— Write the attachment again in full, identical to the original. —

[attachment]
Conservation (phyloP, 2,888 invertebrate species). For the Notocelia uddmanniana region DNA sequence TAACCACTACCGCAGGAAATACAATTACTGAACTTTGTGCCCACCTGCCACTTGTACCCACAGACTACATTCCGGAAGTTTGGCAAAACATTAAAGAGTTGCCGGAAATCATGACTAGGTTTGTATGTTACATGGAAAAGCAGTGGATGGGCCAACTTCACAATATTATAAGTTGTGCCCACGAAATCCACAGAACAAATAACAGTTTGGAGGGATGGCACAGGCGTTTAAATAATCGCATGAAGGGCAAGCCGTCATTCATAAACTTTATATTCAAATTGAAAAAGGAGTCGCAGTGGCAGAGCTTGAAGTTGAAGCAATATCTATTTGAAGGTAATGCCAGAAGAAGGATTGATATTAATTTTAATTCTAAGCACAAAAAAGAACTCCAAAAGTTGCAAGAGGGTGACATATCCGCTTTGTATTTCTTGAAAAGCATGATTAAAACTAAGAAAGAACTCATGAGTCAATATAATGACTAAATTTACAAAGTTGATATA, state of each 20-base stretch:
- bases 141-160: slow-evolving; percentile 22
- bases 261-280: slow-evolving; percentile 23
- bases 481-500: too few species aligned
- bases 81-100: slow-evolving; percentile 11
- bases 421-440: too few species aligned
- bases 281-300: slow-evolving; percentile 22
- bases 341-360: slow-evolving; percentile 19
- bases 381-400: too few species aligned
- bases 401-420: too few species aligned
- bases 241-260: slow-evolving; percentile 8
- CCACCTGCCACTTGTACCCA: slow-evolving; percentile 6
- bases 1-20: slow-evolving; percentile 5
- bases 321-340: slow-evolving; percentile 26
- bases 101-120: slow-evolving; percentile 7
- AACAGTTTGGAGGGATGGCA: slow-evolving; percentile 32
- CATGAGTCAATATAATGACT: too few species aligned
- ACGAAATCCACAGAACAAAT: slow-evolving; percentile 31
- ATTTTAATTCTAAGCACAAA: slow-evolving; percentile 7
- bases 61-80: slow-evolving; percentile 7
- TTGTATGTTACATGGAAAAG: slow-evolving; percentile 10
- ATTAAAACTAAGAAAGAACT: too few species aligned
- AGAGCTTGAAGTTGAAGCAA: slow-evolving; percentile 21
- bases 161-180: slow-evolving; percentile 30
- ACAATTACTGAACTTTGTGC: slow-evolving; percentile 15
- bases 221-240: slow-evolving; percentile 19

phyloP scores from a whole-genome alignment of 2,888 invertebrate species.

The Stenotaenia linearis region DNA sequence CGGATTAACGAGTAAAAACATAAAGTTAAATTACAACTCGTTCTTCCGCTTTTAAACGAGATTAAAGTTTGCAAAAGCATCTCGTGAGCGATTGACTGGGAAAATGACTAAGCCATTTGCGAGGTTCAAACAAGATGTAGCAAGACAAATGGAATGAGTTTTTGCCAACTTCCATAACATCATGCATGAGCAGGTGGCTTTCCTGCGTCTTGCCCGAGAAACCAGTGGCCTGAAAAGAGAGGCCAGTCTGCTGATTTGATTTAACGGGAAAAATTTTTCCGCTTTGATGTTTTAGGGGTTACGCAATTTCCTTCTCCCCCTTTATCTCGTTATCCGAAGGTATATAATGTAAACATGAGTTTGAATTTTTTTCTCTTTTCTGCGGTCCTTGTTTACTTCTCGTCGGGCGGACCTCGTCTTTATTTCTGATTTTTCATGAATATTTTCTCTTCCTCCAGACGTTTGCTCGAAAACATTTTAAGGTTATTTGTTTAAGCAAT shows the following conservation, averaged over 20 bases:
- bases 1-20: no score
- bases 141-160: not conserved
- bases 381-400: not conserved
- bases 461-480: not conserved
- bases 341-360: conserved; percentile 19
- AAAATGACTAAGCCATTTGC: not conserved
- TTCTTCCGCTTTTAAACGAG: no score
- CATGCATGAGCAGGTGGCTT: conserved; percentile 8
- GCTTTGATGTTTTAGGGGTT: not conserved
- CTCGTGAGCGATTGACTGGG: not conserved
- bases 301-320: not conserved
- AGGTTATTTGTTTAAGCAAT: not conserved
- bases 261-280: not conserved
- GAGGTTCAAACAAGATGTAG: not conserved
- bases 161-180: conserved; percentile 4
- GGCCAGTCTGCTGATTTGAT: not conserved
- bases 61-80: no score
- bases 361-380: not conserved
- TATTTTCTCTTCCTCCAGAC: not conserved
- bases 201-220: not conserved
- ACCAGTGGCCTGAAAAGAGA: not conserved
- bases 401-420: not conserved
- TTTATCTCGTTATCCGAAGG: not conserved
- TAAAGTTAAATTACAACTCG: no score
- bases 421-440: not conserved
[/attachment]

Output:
Conservation (phyloP, 2,888 invertebrate species). For the Notocelia uddmanniana region DNA sequence TAACCACTACCGCAGGAAATACAATTACTGAACTTTGTGCCCACCTGCCACTTGTACCCACAGACTACATTCCGGAAGTTTGGCAAAACATTAAAGAGTTGCCGGAAATCATGACTAGGTTTGTATGTTACATGGAAAAGCAGTGGATGGGCCAACTTCACAATATTATAAGTTGTGCCCACGAAATCCACAGAACAAATAACAGTTTGGAGGGATGGCACAGGCGTTTAAATAATCGCATGAAGGGCAAGCCGTCATTCATAAACTTTATATTCAAATTGAAAAAGGAGTCGCAGTGGCAGAGCTTGAAGTTGAAGCAATATCTATTTGAAGGTAATGCCAGAAGAAGGATTGATATTAATTTTAATTCTAAGCACAAAAAAGAACTCCAAAAGTTGCAAGAGGGTGACATATCCGCTTTGTATTTCTTGAAAAGCATGATTAAAACTAAGAAAGAACTCATGAGTCAATATAATGACTAAATTTACAAAGTTGATATA, state of each 20-base stretch:
- bases 141-160: slow-evolving; percentile 22
- bases 261-280: slow-evolving; percentile 23
- bases 481-500: too few species aligned
- bases 81-100: slow-evolving; percentile 11
- bases 421-440: too few species aligned
- bases 281-300: slow-evolving; percentile 22
- bases 341-360: slow-evolving; percentile 19
- bases 381-400: too few species aligned
- bases 401-420: too few species aligned
- bases 241-260: slow-evolving; percentile 8
- CCACCTGCCACTTGTACCCA: slow-evolving; percentile 6
- bases 1-20: slow-evolving; percentile 5
- bases 321-340: slow-evolving; percentile 26
- bases 101-120: slow-evolving; percentile 7
- AACAGTTTGGAGGGATGGCA: slow-evolving; percentile 32
- CATGAGTCAATATAATGACT: too few species aligned
- ACGAAATCCACAGAACAAAT: slow-evolving; percentile 31
- ATTTTAATTCTAAGCACAAA: slow-evolving; percentile 7
- bases 61-80: slow-evolving; percentile 7
- TTGTATGTTACATGGAAAAG: slow-evolving; percentile 10
- ATTAAAACTAAGAAAGAACT: too few species aligned
- AGAGCTTGAAGTTGAAGCAA: slow-evolving; percentile 21
- bases 161-180: slow-evolving; percentile 30
- ACAATTACTGAACTTTGTGC: slow-evolving; percentile 15
- bases 221-240: slow-evolving; percentile 19

phyloP scores from a whole-genome alignment of 2,888 invertebrate species.

The Stenotaenia linearis region DNA sequence CGGATTAACGAGTAAAAACATAAAGTTAAATTACAACTCGTTCTTCCGCTTTTAAACGAGATTAAAGTTTGCAAAAGCATCTCGTGAGCGATTGACTGGGAAAATGACTAAGCCATTTGCGAGGTTCAAACAAGATGTAGCAAGACAAATGGAATGAGTTTTTGCCAACTTCCATAACATCATGCATGAGCAGGTGGCTTTCCTGCGTCTTGCCCGAGAAACCAGTGGCCTGAAAAGAGAGGCCAGTCTGCTGATTTGATTTAACGGGAAAAATTTTTCCGCTTTGATGTTTTAGGGGTTACGCAATTTCCTTCTCCCCCTTTATCTCGTTATCCGAAGGTATATAATGTAAACATGAGTTTGAATTTTTTTCTCTTTTCTGCGGTCCTTGTTTACTTCTCGTCGGGCGGACCTCGTCTTTATTTCTGATTTTTCATGAATATTTTCTCTTCCTCCAGACGTTTGCTCGAAAACATTTTAAGGTTATTTGTTTAAGCAAT shows the following conservation, averaged over 20 bases:
- bases 1-20: no score
- bases 141-160: not conserved
- bases 381-400: not conserved
- bases 461-480: not conserved
- bases 341-360: conserved; percentile 19
- AAAATGACTAAGCCATTTGC: not conserved
- TTCTTCCGCTTTTAAACGAG: no score
- CATGCATGAGCAGGTGGCTT: conserved; percentile 8
- GCTTTGATGTTTTAGGGGTT: not conserved
- CTCGTGAGCGATTGACTGGG: not conserved
- bases 301-320: not conserved
- AGGTTATTTGTTTAAGCAAT: not conserved
- bases 261-280: not conserved
- GAGGTTCAAACAAGATGTAG: not conserved
- bases 161-180: conserved; percentile 4
- GGCCAGTCTGCTGATTTGAT: not conserved
- bases 61-80: no score
- bases 361-380: not conserved
- TATTTTCTCTTCCTCCAGAC: not conserved
- bases 201-220: not conserved
- ACCAGTGGCCTGAAAAGAGA: not conserved
- bases 401-420: not conserved
- TTTATCTCGTTATCCGAAGG: not conserved
- TAAAGTTAAATTACAACTCG: no score
- bases 421-440: not conserved